The Equalities and Human Rights Commission (EHRC) has highlighted the state of the nation’s housing for people with a disability, underlining the current lack of adequate provision of accessible and adaptable housing following its formal inquiry.

Starting the inquiring in 2016, the Commission examined whether the availability of accessible and adaptable housing, and the support services associated with it, fulfilled disabled people’s rights to independent living in England, Scotland and Wales.

By gathering evidence from disabled people about their housing experience, the EHRC identified four major challenges preventing the provision of necessary housing by local authorities and registered landlords across all three countries.

The report found that disabled people are too often demoralised and frustrated by the housing system; there is a significant shortage of accessible homes; installing home adaptations involves unacceptable bureaucracy and delay; and disabled people are not getting the support their need to live independently.

From the results, the report recommends that more adaptable homes are built for disabled people and that local and national governments engage with disabled people at planning stages, calling on the Government to introduce a national strategy that ensures there is an adequate supply of new homes built to universal/inclusive design standards and wheelchair-accessible standards.

Other recommendations include improving the installation of home adaptions, making more funding available, increasing the amount of housing options advice, matching homes to people that need them and support people to live independently.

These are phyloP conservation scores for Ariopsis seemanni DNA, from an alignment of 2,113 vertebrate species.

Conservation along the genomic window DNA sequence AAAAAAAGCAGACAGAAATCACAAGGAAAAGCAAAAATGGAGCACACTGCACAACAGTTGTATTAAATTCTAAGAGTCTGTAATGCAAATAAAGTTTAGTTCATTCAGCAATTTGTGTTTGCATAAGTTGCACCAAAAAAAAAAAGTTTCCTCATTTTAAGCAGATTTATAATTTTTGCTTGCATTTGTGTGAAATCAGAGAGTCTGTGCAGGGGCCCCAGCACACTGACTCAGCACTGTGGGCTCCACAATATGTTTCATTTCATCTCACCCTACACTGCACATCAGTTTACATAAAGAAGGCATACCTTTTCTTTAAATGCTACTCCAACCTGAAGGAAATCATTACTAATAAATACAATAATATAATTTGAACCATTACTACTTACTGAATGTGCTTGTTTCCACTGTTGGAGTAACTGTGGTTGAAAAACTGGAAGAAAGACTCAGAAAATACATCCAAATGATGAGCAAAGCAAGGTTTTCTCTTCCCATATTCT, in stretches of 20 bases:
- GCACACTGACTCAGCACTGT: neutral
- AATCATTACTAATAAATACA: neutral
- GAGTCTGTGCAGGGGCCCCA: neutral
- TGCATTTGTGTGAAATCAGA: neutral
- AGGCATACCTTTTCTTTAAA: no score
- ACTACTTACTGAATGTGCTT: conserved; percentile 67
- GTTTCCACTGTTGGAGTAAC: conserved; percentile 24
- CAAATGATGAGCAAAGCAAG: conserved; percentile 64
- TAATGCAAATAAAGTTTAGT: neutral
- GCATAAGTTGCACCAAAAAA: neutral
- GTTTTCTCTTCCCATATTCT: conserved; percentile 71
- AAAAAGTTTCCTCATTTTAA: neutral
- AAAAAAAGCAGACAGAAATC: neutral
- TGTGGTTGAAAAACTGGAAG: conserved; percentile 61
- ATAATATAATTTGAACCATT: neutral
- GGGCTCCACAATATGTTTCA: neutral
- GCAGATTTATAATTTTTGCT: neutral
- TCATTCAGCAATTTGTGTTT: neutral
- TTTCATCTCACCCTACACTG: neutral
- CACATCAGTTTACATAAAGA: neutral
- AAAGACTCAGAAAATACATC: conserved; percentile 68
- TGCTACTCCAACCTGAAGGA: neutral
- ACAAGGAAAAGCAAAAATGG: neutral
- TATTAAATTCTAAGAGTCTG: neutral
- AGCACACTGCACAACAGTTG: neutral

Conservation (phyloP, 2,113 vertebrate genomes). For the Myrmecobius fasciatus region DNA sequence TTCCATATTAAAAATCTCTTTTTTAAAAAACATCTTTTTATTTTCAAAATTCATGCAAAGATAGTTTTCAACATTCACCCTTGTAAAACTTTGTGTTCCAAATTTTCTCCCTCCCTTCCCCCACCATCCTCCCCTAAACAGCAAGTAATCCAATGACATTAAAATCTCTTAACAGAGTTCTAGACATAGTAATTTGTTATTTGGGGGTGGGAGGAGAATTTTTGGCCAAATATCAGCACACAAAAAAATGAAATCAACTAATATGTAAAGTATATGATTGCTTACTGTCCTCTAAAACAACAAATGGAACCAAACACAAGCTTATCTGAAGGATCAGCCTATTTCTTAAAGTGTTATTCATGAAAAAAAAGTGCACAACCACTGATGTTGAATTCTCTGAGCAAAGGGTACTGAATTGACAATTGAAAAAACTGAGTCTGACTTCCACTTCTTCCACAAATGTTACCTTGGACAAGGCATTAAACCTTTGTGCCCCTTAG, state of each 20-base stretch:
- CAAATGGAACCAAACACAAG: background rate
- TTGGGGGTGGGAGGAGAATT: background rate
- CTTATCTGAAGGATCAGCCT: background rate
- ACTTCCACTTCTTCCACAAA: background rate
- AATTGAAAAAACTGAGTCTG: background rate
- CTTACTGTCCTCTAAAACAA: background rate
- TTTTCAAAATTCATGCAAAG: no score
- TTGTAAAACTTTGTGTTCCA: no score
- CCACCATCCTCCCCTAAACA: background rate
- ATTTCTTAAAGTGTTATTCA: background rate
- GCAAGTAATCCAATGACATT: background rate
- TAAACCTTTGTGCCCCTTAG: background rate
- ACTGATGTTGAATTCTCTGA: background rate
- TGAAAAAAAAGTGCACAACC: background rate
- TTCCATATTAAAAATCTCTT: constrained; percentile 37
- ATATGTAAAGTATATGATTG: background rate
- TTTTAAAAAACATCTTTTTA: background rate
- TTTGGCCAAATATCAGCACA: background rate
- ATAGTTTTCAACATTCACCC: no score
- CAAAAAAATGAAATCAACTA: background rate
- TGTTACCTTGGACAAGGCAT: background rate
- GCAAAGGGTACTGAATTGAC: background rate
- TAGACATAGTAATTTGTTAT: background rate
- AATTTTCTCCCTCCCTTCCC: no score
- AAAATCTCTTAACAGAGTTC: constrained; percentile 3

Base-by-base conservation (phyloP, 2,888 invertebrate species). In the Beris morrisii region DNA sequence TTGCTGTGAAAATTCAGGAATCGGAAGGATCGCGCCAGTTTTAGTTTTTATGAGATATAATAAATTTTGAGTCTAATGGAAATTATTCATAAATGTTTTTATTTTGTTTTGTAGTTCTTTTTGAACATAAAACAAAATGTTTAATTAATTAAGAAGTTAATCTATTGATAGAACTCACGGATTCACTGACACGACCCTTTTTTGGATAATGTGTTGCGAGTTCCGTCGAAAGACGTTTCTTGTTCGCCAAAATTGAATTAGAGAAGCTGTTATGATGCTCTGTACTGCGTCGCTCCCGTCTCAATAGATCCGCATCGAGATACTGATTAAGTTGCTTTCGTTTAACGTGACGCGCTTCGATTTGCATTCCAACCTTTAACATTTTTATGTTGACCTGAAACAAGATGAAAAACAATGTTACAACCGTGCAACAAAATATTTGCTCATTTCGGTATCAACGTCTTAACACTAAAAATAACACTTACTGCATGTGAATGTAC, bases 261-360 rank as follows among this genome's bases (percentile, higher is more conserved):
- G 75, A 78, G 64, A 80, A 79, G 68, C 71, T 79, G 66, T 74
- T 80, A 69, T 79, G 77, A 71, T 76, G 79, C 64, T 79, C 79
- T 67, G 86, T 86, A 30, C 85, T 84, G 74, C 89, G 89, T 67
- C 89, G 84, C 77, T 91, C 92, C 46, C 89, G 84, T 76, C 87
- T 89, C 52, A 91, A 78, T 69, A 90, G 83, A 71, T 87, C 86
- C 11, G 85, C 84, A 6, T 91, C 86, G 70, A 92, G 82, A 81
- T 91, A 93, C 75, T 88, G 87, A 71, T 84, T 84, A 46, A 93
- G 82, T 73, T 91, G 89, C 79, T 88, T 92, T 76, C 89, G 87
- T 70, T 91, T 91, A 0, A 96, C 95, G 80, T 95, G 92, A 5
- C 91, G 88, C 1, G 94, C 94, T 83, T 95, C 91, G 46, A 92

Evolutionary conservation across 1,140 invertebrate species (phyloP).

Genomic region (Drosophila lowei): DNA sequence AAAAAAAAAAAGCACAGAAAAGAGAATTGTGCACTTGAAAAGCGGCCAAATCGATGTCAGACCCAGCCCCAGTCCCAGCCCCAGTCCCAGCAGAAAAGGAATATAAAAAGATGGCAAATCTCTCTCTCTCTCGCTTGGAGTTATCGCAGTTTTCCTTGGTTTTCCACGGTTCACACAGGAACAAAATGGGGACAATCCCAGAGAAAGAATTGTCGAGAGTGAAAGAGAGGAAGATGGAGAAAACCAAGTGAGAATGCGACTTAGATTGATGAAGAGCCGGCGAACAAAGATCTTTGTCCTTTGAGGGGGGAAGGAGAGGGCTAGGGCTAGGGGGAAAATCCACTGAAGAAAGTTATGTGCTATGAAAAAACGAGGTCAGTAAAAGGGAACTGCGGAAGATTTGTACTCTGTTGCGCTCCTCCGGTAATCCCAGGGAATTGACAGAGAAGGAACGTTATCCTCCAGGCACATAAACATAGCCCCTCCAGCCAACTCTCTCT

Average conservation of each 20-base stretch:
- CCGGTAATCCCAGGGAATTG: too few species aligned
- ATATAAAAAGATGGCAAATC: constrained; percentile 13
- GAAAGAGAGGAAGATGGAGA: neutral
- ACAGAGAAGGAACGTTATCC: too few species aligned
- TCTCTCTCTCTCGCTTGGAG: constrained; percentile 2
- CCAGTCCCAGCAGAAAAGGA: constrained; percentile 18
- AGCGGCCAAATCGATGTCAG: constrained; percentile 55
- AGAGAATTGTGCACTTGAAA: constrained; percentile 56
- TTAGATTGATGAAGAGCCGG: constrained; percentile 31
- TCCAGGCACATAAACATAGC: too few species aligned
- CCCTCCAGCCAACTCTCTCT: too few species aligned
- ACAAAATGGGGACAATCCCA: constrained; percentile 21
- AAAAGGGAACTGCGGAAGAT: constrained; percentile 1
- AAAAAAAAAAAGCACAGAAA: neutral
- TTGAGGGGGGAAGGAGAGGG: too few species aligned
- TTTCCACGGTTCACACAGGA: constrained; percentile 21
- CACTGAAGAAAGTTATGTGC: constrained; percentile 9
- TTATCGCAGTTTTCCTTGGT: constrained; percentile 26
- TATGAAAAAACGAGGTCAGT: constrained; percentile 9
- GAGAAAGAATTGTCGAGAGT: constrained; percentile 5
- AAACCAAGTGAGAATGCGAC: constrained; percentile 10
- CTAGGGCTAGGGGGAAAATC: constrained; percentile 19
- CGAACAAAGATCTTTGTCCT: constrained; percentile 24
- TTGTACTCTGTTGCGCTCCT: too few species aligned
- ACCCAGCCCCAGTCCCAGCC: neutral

Susan Johnson, Commissioner at the EHRC, commented: “Our report calls for simple changes to the current planning system so that local authorities can ensure that more accessible homes are being built. Local authorities need better data and information to match accessible properties to people who need them and they need to offer good support to disabled tenants. We need less bureaucracy to speed up essential adaptations.

“This isn’t just the decent thing to do but makes sense for the public purse. Our hospitals are under immense strain to discharge patients as quickly as possible but can’t due to inadequate housing, social care budgets are under pressure, and the costs of retrofitting homes outweigh the cost of making them adaptable from day one.

There are some local authorities who are leading the charge by putting disabled people’s needs at the heart of planning and reaping the benefits. But this is the exception rather than the norm.

“Over the next 12 months, we will be seeking changes to national planning policy to help build more accessible homes. We will work alongside local authorities to provide the tools to help them meet their equality duties and get housing right for disabled people. Importantly, we will also be making sure disabled people seeking accessible social housing know their rights and where to go if these are breached.”

To read the full report, click HERE

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